The Association of British Insurers (ABI) has urged the government to crack down on rogue claims management companies (CMCs) as part of reforms to drive down the cost of motor insurance for young drivers.
Despite the development of independent medical body MedCo and nearly £600 million of savings being passed to motorists, the ABI said car insurance premiums for young drivers remained high and outlined three areas to improve road safety and combat fraudulent whiplash claims.
Firstly, the ABI said introducing a "graduated driving licensing regime" would improve road safety and lead to lower premiums, because figures showed people aged 17-19 made up only 1.5% of licence holders but were involved in 12% of road crashes.
Secondly, the ABI suggested an increase in the "small claims track limit" from £1,000 to £5,000 for low value road traffic accident claims. The ABI said: "The small claims track, with the appropriate safeguards put in place is a cost-effective, simple and speedy way of settling lower value personal injury claims which will help to lead to reduced premiums."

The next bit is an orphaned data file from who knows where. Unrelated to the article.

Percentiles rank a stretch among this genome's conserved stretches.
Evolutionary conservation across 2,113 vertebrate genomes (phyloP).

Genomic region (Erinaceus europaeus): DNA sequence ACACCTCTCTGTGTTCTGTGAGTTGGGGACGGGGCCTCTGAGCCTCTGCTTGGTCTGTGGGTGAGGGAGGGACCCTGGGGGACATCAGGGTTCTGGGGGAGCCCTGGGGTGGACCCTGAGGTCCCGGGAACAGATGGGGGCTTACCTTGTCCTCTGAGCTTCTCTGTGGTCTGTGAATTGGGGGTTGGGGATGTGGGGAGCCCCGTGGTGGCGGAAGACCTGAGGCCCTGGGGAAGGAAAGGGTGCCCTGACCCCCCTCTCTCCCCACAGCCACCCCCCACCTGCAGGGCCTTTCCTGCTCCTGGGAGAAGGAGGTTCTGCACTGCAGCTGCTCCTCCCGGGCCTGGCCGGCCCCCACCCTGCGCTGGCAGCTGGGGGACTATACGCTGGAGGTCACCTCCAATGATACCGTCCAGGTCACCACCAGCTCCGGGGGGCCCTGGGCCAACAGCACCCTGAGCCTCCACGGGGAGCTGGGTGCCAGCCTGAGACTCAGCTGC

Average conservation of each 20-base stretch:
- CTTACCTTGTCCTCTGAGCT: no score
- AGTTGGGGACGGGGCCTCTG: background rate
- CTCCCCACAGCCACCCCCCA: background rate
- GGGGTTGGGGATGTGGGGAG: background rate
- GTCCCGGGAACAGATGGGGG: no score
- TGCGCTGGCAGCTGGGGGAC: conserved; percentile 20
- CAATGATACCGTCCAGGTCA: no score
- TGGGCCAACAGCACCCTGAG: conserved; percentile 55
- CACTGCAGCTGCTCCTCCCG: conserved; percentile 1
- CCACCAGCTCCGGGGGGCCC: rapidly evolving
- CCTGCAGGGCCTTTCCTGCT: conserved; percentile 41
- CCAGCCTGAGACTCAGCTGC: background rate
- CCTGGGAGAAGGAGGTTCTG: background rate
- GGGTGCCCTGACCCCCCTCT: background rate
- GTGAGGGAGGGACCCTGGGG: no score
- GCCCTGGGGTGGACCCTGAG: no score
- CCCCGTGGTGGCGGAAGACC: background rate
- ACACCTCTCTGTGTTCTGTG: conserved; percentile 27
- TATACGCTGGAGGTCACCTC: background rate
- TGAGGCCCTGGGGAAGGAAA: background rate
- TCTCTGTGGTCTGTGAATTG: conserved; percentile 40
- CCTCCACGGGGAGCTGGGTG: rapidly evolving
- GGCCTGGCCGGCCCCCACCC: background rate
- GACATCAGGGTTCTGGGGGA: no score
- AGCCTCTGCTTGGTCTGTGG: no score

Thirdly, the ABI argued that, although CMCs were no longer allowed to offer inducements to encourage people to make claims, the government should "crack down on rogue CMCs". The ABI said: "Although the powers of the CMC regulator have recently been increased, more can be done to clamp down on the unscrupulous CMC involved in nuisance calls and bringing forward frivolous claims."
James Dalton, director of general insurance policy at the ABI, said: "Three years on from the prime ministerial summit, insurers continue to deliver on their commitment to pass on costs savings to consumers following reforms to the civil justice system. While good progress has been made, more can be done to strip out unnecessary costs from the market and help bring down car insurance premiums, particularly for young drivers. Increasing the small claims track limit is a potential quick win and would reduce premiums."
The prime ministerial motor insurance summit took place in February 2012, and its aim was to improve road safety for young drivers and tackle "exaggerated and fraudulent whiplash claims".